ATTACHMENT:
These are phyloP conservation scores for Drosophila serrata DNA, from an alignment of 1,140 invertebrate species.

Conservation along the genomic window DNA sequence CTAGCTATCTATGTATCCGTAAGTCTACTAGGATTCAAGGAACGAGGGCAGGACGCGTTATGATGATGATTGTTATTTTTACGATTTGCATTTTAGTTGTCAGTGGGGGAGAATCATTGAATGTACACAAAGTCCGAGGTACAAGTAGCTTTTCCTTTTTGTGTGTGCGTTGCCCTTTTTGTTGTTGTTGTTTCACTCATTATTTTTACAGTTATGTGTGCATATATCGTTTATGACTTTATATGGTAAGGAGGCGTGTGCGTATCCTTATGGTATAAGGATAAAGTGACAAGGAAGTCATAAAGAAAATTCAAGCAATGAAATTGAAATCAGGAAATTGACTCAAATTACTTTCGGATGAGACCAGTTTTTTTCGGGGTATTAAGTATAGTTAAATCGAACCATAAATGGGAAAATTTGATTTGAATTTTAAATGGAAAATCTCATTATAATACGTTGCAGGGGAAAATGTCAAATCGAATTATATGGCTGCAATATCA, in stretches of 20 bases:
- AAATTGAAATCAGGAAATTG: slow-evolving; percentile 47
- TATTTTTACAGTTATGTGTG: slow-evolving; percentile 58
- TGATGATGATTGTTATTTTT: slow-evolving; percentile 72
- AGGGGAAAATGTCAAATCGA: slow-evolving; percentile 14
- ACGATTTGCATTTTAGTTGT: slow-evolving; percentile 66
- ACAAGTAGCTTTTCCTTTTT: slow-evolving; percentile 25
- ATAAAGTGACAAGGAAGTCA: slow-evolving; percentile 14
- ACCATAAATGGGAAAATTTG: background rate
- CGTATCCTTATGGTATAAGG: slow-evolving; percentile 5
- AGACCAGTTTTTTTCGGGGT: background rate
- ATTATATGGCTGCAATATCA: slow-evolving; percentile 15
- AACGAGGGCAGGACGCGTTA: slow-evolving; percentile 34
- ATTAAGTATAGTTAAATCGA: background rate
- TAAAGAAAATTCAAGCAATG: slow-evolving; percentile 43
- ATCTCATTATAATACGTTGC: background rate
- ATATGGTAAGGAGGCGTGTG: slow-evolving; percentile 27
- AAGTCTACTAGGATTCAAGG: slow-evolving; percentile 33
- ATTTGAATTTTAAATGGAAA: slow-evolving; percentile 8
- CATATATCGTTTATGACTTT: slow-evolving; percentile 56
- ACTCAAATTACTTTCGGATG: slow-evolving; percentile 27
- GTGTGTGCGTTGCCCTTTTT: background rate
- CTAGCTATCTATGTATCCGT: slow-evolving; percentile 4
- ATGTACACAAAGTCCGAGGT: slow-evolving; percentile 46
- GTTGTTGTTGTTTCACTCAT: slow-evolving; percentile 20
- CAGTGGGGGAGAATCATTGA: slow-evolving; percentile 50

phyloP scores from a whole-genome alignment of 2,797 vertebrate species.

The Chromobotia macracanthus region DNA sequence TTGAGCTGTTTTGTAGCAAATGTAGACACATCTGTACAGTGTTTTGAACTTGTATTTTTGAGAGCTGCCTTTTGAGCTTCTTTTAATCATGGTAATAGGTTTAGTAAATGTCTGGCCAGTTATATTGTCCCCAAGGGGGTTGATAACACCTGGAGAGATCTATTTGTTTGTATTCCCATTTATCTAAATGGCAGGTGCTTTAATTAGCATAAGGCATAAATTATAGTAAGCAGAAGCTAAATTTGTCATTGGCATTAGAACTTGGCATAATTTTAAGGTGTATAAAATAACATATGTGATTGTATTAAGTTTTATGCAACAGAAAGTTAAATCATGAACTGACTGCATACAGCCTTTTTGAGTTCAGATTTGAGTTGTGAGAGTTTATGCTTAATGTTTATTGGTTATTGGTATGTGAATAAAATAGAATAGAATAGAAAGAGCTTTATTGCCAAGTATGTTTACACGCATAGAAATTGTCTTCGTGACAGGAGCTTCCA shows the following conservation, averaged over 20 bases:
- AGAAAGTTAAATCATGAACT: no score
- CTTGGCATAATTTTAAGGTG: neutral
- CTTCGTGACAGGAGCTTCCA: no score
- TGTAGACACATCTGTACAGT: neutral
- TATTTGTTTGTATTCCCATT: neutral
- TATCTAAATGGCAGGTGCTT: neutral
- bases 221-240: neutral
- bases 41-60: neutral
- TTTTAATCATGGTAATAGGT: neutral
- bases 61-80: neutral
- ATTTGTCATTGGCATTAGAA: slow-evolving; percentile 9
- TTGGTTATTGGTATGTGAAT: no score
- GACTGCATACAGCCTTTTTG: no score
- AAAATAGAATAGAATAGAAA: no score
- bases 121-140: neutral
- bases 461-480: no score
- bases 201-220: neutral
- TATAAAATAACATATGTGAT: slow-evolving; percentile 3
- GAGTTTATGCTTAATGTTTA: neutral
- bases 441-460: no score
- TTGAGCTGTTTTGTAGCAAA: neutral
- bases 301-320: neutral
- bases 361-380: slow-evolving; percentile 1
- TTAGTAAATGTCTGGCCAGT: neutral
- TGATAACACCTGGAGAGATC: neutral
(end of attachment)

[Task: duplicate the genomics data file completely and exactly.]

These are phyloP conservation scores for Drosophila serrata DNA, from an alignment of 1,140 invertebrate species.

Conservation along the genomic window DNA sequence CTAGCTATCTATGTATCCGTAAGTCTACTAGGATTCAAGGAACGAGGGCAGGACGCGTTATGATGATGATTGTTATTTTTACGATTTGCATTTTAGTTGTCAGTGGGGGAGAATCATTGAATGTACACAAAGTCCGAGGTACAAGTAGCTTTTCCTTTTTGTGTGTGCGTTGCCCTTTTTGTTGTTGTTGTTTCACTCATTATTTTTACAGTTATGTGTGCATATATCGTTTATGACTTTATATGGTAAGGAGGCGTGTGCGTATCCTTATGGTATAAGGATAAAGTGACAAGGAAGTCATAAAGAAAATTCAAGCAATGAAATTGAAATCAGGAAATTGACTCAAATTACTTTCGGATGAGACCAGTTTTTTTCGGGGTATTAAGTATAGTTAAATCGAACCATAAATGGGAAAATTTGATTTGAATTTTAAATGGAAAATCTCATTATAATACGTTGCAGGGGAAAATGTCAAATCGAATTATATGGCTGCAATATCA, in stretches of 20 bases:
- AAATTGAAATCAGGAAATTG: slow-evolving; percentile 47
- TATTTTTACAGTTATGTGTG: slow-evolving; percentile 58
- TGATGATGATTGTTATTTTT: slow-evolving; percentile 72
- AGGGGAAAATGTCAAATCGA: slow-evolving; percentile 14
- ACGATTTGCATTTTAGTTGT: slow-evolving; percentile 66
- ACAAGTAGCTTTTCCTTTTT: slow-evolving; percentile 25
- ATAAAGTGACAAGGAAGTCA: slow-evolving; percentile 14
- ACCATAAATGGGAAAATTTG: background rate
- CGTATCCTTATGGTATAAGG: slow-evolving; percentile 5
- AGACCAGTTTTTTTCGGGGT: background rate
- ATTATATGGCTGCAATATCA: slow-evolving; percentile 15
- AACGAGGGCAGGACGCGTTA: slow-evolving; percentile 34
- ATTAAGTATAGTTAAATCGA: background rate
- TAAAGAAAATTCAAGCAATG: slow-evolving; percentile 43
- ATCTCATTATAATACGTTGC: background rate
- ATATGGTAAGGAGGCGTGTG: slow-evolving; percentile 27
- AAGTCTACTAGGATTCAAGG: slow-evolving; percentile 33
- ATTTGAATTTTAAATGGAAA: slow-evolving; percentile 8
- CATATATCGTTTATGACTTT: slow-evolving; percentile 56
- ACTCAAATTACTTTCGGATG: slow-evolving; percentile 27
- GTGTGTGCGTTGCCCTTTTT: background rate
- CTAGCTATCTATGTATCCGT: slow-evolving; percentile 4
- ATGTACACAAAGTCCGAGGT: slow-evolving; percentile 46
- GTTGTTGTTGTTTCACTCAT: slow-evolving; percentile 20
- CAGTGGGGGAGAATCATTGA: slow-evolving; percentile 50

phyloP scores from a whole-genome alignment of 2,797 vertebrate species.

The Chromobotia macracanthus region DNA sequence TTGAGCTGTTTTGTAGCAAATGTAGACACATCTGTACAGTGTTTTGAACTTGTATTTTTGAGAGCTGCCTTTTGAGCTTCTTTTAATCATGGTAATAGGTTTAGTAAATGTCTGGCCAGTTATATTGTCCCCAAGGGGGTTGATAACACCTGGAGAGATCTATTTGTTTGTATTCCCATTTATCTAAATGGCAGGTGCTTTAATTAGCATAAGGCATAAATTATAGTAAGCAGAAGCTAAATTTGTCATTGGCATTAGAACTTGGCATAATTTTAAGGTGTATAAAATAACATATGTGATTGTATTAAGTTTTATGCAACAGAAAGTTAAATCATGAACTGACTGCATACAGCCTTTTTGAGTTCAGATTTGAGTTGTGAGAGTTTATGCTTAATGTTTATTGGTTATTGGTATGTGAATAAAATAGAATAGAATAGAAAGAGCTTTATTGCCAAGTATGTTTACACGCATAGAAATTGTCTTCGTGACAGGAGCTTCCA shows the following conservation, averaged over 20 bases:
- AGAAAGTTAAATCATGAACT: no score
- CTTGGCATAATTTTAAGGTG: neutral
- CTTCGTGACAGGAGCTTCCA: no score
- TGTAGACACATCTGTACAGT: neutral
- TATTTGTTTGTATTCCCATT: neutral
- TATCTAAATGGCAGGTGCTT: neutral
- bases 221-240: neutral
- bases 41-60: neutral
- TTTTAATCATGGTAATAGGT: neutral
- bases 61-80: neutral
- ATTTGTCATTGGCATTAGAA: slow-evolving; percentile 9
- TTGGTTATTGGTATGTGAAT: no score
- GACTGCATACAGCCTTTTTG: no score
- AAAATAGAATAGAATAGAAA: no score
- bases 121-140: neutral
- bases 461-480: no score
- bases 201-220: neutral
- TATAAAATAACATATGTGAT: slow-evolving; percentile 3
- GAGTTTATGCTTAATGTTTA: neutral
- bases 441-460: no score
- TTGAGCTGTTTTGTAGCAAA: neutral
- bases 301-320: neutral
- bases 361-380: slow-evolving; percentile 1
- TTAGTAAATGTCTGGCCAGT: neutral
- TGATAACACCTGGAGAGATC: neutral